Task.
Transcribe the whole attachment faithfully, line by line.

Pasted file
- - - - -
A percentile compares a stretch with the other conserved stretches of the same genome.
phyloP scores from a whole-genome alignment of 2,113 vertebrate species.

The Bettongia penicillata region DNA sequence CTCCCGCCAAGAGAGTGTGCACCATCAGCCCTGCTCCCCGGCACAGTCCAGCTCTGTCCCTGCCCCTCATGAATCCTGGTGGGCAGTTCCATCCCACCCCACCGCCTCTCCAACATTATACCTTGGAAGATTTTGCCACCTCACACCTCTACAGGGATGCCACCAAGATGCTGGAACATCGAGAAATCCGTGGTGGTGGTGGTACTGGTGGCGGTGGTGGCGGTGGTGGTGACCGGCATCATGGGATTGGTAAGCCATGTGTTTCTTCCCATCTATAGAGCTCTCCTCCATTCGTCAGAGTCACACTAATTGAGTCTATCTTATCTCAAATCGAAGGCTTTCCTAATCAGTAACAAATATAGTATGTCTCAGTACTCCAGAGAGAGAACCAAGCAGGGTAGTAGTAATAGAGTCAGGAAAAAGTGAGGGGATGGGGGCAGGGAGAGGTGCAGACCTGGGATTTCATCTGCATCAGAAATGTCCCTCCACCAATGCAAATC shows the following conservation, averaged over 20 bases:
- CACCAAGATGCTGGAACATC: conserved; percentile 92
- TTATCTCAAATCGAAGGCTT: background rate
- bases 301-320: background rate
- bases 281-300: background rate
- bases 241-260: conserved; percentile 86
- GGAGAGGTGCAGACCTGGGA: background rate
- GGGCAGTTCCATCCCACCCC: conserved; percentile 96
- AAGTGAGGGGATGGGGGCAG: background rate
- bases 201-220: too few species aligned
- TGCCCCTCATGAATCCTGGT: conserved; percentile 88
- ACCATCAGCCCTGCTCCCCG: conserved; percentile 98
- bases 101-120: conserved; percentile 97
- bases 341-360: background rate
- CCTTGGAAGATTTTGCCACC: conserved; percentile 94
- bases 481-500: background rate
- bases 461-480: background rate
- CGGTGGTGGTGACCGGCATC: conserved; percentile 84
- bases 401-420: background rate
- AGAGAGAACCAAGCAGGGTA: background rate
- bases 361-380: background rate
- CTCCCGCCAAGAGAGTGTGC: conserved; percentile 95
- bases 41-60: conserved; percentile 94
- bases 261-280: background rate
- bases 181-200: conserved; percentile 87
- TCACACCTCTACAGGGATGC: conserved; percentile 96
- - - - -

A percentile compares a stretch with the other conserved stretches of the same genome.
phyloP scores from a whole-genome alignment of 2,113 vertebrate species.

The Bettongia penicillata region DNA sequence CTCCCGCCAAGAGAGTGTGCACCATCAGCCCTGCTCCCCGGCACAGTCCAGCTCTGTCCCTGCCCCTCATGAATCCTGGTGGGCAGTTCCATCCCACCCCACCGCCTCTCCAACATTATACCTTGGAAGATTTTGCCACCTCACACCTCTACAGGGATGCCACCAAGATGCTGGAACATCGAGAAATCCGTGGTGGTGGTGGTACTGGTGGCGGTGGTGGCGGTGGTGGTGACCGGCATCATGGGATTGGTAAGCCATGTGTTTCTTCCCATCTATAGAGCTCTCCTCCATTCGTCAGAGTCACACTAATTGAGTCTATCTTATCTCAAATCGAAGGCTTTCCTAATCAGTAACAAATATAGTATGTCTCAGTACTCCAGAGAGAGAACCAAGCAGGGTAGTAGTAATAGAGTCAGGAAAAAGTGAGGGGATGGGGGCAGGGAGAGGTGCAGACCTGGGATTTCATCTGCATCAGAAATGTCCCTCCACCAATGCAAATC shows the following conservation, averaged over 20 bases:
- CACCAAGATGCTGGAACATC: conserved; percentile 92
- TTATCTCAAATCGAAGGCTT: background rate
- bases 301-320: background rate
- bases 281-300: background rate
- bases 241-260: conserved; percentile 86
- GGAGAGGTGCAGACCTGGGA: background rate
- GGGCAGTTCCATCCCACCCC: conserved; percentile 96
- AAGTGAGGGGATGGGGGCAG: background rate
- bases 201-220: too few species aligned
- TGCCCCTCATGAATCCTGGT: conserved; percentile 88
- ACCATCAGCCCTGCTCCCCG: conserved; percentile 98
- bases 101-120: conserved; percentile 97
- bases 341-360: background rate
- CCTTGGAAGATTTTGCCACC: conserved; percentile 94
- bases 481-500: background rate
- bases 461-480: background rate
- CGGTGGTGGTGACCGGCATC: conserved; percentile 84
- bases 401-420: background rate
- AGAGAGAACCAAGCAGGGTA: background rate
- bases 361-380: background rate
- CTCCCGCCAAGAGAGTGTGC: conserved; percentile 95
- bases 41-60: conserved; percentile 94
- bases 261-280: background rate
- bases 181-200: conserved; percentile 87
- TCACACCTCTACAGGGATGC: conserved; percentile 96